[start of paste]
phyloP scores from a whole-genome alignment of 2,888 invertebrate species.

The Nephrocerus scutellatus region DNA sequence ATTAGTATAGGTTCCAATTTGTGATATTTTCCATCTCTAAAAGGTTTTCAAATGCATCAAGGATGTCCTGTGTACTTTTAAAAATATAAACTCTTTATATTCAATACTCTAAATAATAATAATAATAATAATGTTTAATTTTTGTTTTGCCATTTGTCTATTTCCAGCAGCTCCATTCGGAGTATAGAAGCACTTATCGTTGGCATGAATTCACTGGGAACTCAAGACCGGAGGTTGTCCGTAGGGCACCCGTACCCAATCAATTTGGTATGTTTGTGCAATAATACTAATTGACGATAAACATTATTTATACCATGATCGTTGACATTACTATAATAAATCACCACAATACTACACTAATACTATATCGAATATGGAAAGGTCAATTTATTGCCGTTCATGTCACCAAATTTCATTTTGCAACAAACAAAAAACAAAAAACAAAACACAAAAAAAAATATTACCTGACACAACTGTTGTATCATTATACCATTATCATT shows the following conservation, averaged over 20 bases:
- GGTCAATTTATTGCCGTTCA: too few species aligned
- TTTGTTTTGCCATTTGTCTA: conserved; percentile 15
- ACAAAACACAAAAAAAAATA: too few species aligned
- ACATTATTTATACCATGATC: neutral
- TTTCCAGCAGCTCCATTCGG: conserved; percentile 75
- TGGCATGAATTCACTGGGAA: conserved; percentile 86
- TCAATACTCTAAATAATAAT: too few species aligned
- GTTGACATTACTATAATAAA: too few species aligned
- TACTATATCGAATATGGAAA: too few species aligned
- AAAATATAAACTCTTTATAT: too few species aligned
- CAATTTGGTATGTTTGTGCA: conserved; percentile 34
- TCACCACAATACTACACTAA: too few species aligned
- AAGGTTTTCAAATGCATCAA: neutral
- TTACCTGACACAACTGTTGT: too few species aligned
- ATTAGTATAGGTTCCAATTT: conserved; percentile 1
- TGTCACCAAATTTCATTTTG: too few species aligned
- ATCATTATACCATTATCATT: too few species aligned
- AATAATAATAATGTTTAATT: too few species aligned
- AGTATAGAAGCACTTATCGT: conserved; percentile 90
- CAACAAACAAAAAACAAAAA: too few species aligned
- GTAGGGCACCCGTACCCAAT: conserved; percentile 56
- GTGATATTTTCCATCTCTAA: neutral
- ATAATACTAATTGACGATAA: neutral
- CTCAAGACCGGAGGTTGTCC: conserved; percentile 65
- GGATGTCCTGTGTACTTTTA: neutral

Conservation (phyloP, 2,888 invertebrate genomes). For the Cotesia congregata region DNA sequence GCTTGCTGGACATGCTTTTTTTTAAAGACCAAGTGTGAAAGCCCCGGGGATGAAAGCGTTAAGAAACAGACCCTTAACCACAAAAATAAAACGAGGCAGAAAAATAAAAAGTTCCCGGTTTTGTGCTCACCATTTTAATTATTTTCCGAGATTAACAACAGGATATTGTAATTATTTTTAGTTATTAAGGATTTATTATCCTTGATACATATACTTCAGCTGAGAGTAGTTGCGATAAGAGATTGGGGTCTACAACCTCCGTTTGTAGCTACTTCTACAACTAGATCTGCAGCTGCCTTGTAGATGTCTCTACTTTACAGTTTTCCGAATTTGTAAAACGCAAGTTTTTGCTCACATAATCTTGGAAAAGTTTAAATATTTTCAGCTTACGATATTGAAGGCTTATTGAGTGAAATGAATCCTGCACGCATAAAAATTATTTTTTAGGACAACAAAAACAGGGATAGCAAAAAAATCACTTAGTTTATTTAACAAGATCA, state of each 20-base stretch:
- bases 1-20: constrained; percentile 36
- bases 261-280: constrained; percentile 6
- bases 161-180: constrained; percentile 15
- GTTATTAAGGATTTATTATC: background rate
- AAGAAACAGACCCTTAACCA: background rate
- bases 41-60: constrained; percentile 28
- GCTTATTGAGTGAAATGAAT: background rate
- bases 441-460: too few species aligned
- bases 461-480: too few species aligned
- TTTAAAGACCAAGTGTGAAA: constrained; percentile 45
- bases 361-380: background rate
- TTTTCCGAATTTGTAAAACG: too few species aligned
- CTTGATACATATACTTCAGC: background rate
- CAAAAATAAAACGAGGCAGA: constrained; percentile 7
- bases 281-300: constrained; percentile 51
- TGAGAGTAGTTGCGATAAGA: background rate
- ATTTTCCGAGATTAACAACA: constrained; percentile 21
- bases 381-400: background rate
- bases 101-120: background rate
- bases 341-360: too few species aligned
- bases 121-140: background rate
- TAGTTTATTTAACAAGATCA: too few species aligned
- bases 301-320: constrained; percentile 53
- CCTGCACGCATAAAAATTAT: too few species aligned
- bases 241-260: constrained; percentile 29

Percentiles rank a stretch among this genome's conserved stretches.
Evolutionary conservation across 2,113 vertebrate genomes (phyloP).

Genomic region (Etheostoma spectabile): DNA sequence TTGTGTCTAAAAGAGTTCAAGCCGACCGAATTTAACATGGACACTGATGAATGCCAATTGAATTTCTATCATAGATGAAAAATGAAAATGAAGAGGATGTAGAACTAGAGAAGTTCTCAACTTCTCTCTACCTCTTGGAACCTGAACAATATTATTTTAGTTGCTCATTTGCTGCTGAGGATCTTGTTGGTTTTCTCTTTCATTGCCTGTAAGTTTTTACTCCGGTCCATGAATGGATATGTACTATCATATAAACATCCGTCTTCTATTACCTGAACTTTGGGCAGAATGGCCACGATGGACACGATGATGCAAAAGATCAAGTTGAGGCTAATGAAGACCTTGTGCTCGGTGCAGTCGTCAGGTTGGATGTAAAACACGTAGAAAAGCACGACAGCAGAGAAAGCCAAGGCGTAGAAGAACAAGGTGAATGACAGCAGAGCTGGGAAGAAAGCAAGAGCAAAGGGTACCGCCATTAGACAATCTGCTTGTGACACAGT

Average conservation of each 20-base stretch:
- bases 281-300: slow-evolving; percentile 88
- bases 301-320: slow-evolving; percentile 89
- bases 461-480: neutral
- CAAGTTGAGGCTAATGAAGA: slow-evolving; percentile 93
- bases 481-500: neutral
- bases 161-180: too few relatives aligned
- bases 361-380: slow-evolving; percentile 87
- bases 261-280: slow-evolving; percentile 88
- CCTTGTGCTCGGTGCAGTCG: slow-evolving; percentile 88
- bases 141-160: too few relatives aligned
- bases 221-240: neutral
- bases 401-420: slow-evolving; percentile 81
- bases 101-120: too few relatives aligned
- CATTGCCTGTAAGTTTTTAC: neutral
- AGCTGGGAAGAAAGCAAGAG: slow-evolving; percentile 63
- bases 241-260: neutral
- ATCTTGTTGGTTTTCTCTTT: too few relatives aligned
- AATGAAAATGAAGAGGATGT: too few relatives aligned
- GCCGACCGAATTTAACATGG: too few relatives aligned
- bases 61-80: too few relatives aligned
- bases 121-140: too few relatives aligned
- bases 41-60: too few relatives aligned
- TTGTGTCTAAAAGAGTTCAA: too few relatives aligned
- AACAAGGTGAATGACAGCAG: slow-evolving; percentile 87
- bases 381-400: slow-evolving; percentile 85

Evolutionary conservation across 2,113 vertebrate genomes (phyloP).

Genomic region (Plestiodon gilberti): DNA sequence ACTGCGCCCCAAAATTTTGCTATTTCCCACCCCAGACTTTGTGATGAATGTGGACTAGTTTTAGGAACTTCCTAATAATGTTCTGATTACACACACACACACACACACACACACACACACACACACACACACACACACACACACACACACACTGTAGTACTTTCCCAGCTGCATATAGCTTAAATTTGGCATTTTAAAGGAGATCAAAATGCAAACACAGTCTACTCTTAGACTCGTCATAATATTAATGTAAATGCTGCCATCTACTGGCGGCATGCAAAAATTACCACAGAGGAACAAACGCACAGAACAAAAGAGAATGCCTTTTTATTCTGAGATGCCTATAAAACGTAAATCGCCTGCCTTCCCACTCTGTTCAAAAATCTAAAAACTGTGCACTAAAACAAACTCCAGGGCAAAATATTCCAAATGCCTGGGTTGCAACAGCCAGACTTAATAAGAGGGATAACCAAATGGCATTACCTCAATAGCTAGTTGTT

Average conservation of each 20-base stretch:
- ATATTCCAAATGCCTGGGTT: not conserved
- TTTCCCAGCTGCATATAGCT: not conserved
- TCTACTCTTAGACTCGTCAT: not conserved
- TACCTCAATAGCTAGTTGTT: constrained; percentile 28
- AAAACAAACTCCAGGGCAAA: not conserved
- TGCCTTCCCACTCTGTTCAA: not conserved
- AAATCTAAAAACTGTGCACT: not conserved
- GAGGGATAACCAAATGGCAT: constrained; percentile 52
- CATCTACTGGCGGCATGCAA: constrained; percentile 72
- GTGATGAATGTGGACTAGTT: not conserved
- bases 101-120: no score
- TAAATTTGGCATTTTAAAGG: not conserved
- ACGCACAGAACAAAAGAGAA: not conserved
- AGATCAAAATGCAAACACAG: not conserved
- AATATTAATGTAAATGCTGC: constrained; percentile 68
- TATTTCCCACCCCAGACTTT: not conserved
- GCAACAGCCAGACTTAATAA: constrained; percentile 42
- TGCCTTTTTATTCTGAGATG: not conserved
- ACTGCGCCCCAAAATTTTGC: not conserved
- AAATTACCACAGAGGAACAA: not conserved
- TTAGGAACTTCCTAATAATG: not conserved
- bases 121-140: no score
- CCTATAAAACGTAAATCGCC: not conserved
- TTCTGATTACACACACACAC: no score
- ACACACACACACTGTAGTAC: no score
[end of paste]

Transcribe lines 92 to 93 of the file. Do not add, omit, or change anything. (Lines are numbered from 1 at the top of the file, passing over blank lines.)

- AAATCTAAAAACTGTGCACT: not conserved
- GAGGGATAACCAAATGGCAT: constrained; percentile 52